I, the lowest category. In fiscal year 2016, 45.3 percent of offenders
had a criminal history score assigned to CHC I. However, their criminal
histories comprised only 10.7 percent of previous convictions of federal
offenders. The average number of convictions for offenders in CHCs I
and II was 3.0, and the median was two. The most common type of prior
offense for offenders in these CHCs was traffic (32.4%). The next most
common offenses were public order (27.8%), drug possession (20.9%),
and DUI (19.7%). Figure 10 shows the distribution of those offenses.26

Offenders in CHC I and II also were less likely to have a prior
conviction for a violent offense than offenders in higher CHCs. Slightly
less than a quarter (23.0%) of offenders in CHC I and II had a prior
violent offense. Assault was their most common prior violent conviction
(16.1%), followed by rape (3.3%), robbery (2.6%), and homicide (1.0%).

Figure 10.
Types of Prior Convictions for Offenders in Criminal History Categories I-II and Categories III-VI*

Comparing Convictions for Three-, Two-, One-,
and Zero-Point Offenders	
As discussed above, most (86.6%) offenders sentenced in fiscal year
2016 who had convictions in their criminal history received points
under the guidelines for at least one of those convictions. Of the 39,014
offenders who received points for at least one of their convictions, half
(49.9%) had at least one three-point conviction in their criminal history.
The average number of three-point convictions was 1.9, and the median
number was two (Table 3).
Table 3.
Number of Prior Convictions for Offenders With At Least One
3-Point Conviction*

TOTAL OFFENDERS with conviction/s

19,462

Average No. 3-Point Convictions

1.9

Median (50%)

2

*This analysis includes only offenders with at least one prior 3-point conviction.
SOURCE: U.S. Sentencing Commission FY 2016 Criminal History Datafile. Of the 67,742
cases reported to the Commission, 5,796 were excluded from this analysis due to
incomplete information. Cases missing information necessary for analysis were
excluded from that analysis.

100.0%
Criminal History Categories I-II

90.0%

Criminal History Categories III-VI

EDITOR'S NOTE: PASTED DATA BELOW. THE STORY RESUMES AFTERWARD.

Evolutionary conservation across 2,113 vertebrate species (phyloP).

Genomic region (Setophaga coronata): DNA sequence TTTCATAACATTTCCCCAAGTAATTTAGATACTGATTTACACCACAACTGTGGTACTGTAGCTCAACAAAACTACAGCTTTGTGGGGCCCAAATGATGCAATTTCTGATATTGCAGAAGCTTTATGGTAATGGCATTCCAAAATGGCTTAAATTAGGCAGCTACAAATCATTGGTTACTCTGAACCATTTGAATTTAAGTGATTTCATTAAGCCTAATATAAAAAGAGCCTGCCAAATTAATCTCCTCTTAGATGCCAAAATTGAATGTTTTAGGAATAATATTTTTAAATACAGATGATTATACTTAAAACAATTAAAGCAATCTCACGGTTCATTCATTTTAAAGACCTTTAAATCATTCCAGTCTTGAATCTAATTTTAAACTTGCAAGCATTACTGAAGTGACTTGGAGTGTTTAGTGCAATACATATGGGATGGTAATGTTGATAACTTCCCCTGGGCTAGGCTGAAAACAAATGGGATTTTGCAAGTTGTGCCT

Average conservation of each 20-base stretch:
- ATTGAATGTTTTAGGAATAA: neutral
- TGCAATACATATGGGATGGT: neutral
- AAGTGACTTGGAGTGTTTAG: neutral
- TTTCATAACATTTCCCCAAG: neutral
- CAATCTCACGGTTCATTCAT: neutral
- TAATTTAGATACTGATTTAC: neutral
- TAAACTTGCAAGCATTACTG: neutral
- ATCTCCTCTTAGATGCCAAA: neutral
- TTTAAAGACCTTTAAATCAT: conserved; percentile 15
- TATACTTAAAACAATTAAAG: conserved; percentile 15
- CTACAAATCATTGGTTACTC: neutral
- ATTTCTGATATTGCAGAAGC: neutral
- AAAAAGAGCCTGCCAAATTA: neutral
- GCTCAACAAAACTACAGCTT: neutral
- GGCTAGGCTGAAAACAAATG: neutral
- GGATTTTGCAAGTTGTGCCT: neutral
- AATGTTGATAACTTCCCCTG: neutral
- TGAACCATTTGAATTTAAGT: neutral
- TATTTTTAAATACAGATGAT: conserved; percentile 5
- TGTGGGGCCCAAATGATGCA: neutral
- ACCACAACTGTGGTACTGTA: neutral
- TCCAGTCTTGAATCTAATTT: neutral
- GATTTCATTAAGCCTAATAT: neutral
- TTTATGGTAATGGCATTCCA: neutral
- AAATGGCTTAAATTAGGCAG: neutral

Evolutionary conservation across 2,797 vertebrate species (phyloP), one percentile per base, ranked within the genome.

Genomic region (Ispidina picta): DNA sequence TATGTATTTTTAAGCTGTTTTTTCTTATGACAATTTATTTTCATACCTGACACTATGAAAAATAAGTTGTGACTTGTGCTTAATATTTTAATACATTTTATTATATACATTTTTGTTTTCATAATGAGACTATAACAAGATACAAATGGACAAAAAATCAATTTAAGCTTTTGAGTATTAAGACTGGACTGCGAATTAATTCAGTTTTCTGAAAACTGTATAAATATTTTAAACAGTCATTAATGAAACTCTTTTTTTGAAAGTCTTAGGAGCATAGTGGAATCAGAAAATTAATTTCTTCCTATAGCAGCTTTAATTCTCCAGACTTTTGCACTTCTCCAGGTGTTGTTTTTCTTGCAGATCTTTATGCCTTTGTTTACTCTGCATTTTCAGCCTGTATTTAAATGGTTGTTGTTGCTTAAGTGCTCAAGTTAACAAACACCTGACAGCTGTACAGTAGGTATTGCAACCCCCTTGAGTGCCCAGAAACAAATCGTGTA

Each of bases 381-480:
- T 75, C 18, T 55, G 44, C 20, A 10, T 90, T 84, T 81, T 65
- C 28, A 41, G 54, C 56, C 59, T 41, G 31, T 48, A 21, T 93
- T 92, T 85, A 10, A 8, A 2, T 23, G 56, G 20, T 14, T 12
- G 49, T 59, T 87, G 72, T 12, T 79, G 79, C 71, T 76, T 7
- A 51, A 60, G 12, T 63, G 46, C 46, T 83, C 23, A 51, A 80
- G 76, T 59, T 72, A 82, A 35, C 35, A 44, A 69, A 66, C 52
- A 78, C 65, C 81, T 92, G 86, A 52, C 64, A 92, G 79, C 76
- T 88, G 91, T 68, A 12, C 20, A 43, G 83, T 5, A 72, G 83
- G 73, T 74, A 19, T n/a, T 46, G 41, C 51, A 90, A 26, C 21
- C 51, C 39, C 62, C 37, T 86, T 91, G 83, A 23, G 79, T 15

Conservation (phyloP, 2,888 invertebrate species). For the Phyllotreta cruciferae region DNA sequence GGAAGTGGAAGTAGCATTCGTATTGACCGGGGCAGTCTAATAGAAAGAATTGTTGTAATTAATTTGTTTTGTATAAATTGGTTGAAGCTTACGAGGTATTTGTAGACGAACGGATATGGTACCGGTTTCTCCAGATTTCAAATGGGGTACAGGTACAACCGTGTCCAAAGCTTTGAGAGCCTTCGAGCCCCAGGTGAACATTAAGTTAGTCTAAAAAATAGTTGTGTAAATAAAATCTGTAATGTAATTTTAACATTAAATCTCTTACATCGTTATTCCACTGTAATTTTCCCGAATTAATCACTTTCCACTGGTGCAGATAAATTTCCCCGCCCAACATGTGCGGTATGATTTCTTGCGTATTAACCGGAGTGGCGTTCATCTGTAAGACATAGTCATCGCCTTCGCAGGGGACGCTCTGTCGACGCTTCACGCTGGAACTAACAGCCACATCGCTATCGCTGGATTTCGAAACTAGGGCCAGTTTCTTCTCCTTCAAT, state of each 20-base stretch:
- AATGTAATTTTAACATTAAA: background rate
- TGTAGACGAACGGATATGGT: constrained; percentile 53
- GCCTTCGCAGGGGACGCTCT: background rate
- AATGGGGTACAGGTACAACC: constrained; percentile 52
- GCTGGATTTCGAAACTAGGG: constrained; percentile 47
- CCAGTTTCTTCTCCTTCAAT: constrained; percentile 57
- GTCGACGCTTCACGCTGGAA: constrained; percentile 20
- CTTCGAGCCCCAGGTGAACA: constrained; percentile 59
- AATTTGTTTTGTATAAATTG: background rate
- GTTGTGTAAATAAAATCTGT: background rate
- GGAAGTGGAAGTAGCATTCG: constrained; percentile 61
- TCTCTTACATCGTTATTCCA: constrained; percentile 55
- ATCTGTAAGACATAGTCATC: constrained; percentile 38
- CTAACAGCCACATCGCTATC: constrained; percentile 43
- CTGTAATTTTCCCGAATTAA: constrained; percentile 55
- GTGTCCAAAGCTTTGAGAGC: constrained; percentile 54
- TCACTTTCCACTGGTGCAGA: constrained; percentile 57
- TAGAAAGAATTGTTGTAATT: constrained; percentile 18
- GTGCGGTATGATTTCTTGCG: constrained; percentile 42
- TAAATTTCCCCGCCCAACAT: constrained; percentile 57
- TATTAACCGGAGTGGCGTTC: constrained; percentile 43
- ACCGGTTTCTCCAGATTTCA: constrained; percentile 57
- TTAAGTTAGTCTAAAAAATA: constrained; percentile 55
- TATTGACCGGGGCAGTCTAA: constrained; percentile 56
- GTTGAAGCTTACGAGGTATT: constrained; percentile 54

For the 43.7 percent of offenders with points who had at least one
two-point conviction, the average number of two-point convictions was
1.8 and the median was one (Table 4).

80.0%

70.0%

Violent Convictions

60.0%

56.1%
50.7%

50.0%

44.9%

43.8%

40.0%

40.0%

36.1%
29.3%

30.0%
20.0%
10.0%

0.0%

16.1%
12.3%
5.3%
2.6% 3.3%
2.6%
1.0%

14.7%

8.8%
3.3%

21.7%
18.2%
5.2%

19.2%
9.7%

20.9%

25.4%
17.3%

10.6%
5.8%

29.0%

19.7%

32.4%
27.8%
22.8%

15.5%

7.6%

14.9%
7.9%

Table 4.
Number of Prior Convictions for Offenders With At Least One
2-Point Conviction*

TOTAL OFFENDERS with conviction/s

17,058

Average No. 2-Point Convictions

1.8

Median (50%)
*This analysis includes offenders with at least one prior conviction.
SOURCE: U.S. Sentencing Commission FY 2016 Criminal History Datafile. Of the 67,742 cases reported to the Commission, 5,796 were excluded from this analysis due to incomplete information. Cases missing
information necessary for analysis were excluded from that analysis.

10

The Criminal History of Federal Offenders

1

*This analysis includes only offenders with at least one prior 2-point conviction.
SOURCE: U.S. Sentencing Commission FY 2016 Criminal History Datafile. Of the 67,742
cases reported to the Commission, 5,796 were excluded from this analysis due to
incomplete information. Cases missing information necessary for analysis were
excluded from that analysis.

Over two-thirds (68.3%) of all offenders with points had at least one
conviction that received one point. The average number of one-point
convictions was 2.1 and the median was one (Table 5).

Three-point offenders were substantially more likely to have
convictions for homicide, rape/sexual assault, and robbery offenses
than offenders in the other three categories. At least one conviction
for homicide was in the criminal histories of 3.8 percent of three-point
offenders. Rape/sexual assault offenses were present in 7.0 percent
of the criminal histories of these offenders. Convictions for a robbery
offense was in 15.6 percent of their criminal histories (Figure 11).

Table 5.
Number of Prior Convictions for Offenders With At Least One
1-Point Conviction*

TOTAL OFFENDERS with conviction/s

26,666

Average No. 1-Point Convictions